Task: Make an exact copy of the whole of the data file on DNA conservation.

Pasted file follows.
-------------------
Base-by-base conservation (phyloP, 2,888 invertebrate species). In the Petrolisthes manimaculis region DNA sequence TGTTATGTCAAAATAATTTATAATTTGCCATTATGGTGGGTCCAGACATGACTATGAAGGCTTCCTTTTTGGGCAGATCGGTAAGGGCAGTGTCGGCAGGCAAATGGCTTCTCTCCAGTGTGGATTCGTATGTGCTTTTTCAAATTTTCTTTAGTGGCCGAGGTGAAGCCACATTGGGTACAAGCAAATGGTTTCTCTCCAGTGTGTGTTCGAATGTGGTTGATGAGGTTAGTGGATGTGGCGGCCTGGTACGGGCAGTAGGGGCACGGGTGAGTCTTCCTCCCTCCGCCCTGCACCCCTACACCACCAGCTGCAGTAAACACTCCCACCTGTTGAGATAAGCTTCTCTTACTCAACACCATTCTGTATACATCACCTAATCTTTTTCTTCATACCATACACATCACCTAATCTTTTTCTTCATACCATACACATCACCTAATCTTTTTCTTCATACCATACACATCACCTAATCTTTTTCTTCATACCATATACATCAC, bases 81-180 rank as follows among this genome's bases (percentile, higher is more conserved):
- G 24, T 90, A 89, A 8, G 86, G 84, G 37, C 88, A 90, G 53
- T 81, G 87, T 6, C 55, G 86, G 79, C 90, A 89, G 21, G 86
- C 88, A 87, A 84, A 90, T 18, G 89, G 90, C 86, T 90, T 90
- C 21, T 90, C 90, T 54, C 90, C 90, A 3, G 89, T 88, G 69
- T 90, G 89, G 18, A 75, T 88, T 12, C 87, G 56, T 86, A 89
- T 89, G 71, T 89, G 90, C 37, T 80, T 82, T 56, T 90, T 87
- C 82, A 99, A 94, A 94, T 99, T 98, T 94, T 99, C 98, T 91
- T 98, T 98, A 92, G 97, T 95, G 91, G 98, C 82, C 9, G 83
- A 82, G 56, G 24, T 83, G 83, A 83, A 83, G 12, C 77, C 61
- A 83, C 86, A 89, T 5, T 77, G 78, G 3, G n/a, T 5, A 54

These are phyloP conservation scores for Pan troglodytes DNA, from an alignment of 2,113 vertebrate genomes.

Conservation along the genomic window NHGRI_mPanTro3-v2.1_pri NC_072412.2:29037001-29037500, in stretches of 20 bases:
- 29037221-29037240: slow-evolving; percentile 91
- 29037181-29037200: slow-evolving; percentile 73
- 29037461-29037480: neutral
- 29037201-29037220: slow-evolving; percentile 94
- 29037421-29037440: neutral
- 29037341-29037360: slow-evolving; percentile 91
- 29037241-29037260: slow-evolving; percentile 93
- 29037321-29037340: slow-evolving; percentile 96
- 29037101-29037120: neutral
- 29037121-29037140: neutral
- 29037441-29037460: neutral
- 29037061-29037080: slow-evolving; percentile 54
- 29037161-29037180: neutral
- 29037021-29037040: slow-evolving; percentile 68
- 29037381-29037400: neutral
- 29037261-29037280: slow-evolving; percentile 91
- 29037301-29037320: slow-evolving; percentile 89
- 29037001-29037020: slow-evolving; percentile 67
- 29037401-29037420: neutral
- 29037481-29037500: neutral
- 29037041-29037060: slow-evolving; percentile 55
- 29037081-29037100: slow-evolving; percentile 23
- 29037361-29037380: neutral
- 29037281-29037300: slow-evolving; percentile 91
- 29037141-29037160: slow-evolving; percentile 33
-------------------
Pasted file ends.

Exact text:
Base-by-base conservation (phyloP, 2,888 invertebrate species). In the Petrolisthes manimaculis region DNA sequence TGTTATGTCAAAATAATTTATAATTTGCCATTATGGTGGGTCCAGACATGACTATGAAGGCTTCCTTTTTGGGCAGATCGGTAAGGGCAGTGTCGGCAGGCAAATGGCTTCTCTCCAGTGTGGATTCGTATGTGCTTTTTCAAATTTTCTTTAGTGGCCGAGGTGAAGCCACATTGGGTACAAGCAAATGGTTTCTCTCCAGTGTGTGTTCGAATGTGGTTGATGAGGTTAGTGGATGTGGCGGCCTGGTACGGGCAGTAGGGGCACGGGTGAGTCTTCCTCCCTCCGCCCTGCACCCCTACACCACCAGCTGCAGTAAACACTCCCACCTGTTGAGATAAGCTTCTCTTACTCAACACCATTCTGTATACATCACCTAATCTTTTTCTTCATACCATACACATCACCTAATCTTTTTCTTCATACCATACACATCACCTAATCTTTTTCTTCATACCATACACATCACCTAATCTTTTTCTTCATACCATATACATCAC, bases 81-180 rank as follows among this genome's bases (percentile, higher is more conserved):
- G 24, T 90, A 89, A 8, G 86, G 84, G 37, C 88, A 90, G 53
- T 81, G 87, T 6, C 55, G 86, G 79, C 90, A 89, G 21, G 86
- C 88, A 87, A 84, A 90, T 18, G 89, G 90, C 86, T 90, T 90
- C 21, T 90, C 90, T 54, C 90, C 90, A 3, G 89, T 88, G 69
- T 90, G 89, G 18, A 75, T 88, T 12, C 87, G 56, T 86, A 89
- T 89, G 71, T 89, G 90, C 37, T 80, T 82, T 56, T 90, T 87
- C 82, A 99, A 94, A 94, T 99, T 98, T 94, T 99, C 98, T 91
- T 98, T 98, A 92, G 97, T 95, G 91, G 98, C 82, C 9, G 83
- A 82, G 56, G 24, T 83, G 83, A 83, A 83, G 12, C 77, C 61
- A 83, C 86, A 89, T 5, T 77, G 78, G 3, G n/a, T 5, A 54

These are phyloP conservation scores for Pan troglodytes DNA, from an alignment of 2,113 vertebrate genomes.

Conservation along the genomic window NHGRI_mPanTro3-v2.1_pri NC_072412.2:29037001-29037500, in stretches of 20 bases:
- 29037221-29037240: slow-evolving; percentile 91
- 29037181-29037200: slow-evolving; percentile 73
- 29037461-29037480: neutral
- 29037201-29037220: slow-evolving; percentile 94
- 29037421-29037440: neutral
- 29037341-29037360: slow-evolving; percentile 91
- 29037241-29037260: slow-evolving; percentile 93
- 29037321-29037340: slow-evolving; percentile 96
- 29037101-29037120: neutral
- 29037121-29037140: neutral
- 29037441-29037460: neutral
- 29037061-29037080: slow-evolving; percentile 54
- 29037161-29037180: neutral
- 29037021-29037040: slow-evolving; percentile 68
- 29037381-29037400: neutral
- 29037261-29037280: slow-evolving; percentile 91
- 29037301-29037320: slow-evolving; percentile 89
- 29037001-29037020: slow-evolving; percentile 67
- 29037401-29037420: neutral
- 29037481-29037500: neutral
- 29037041-29037060: slow-evolving; percentile 55
- 29037081-29037100: slow-evolving; percentile 23
- 29037361-29037380: neutral
- 29037281-29037300: slow-evolving; percentile 91
- 29037141-29037160: slow-evolving; percentile 33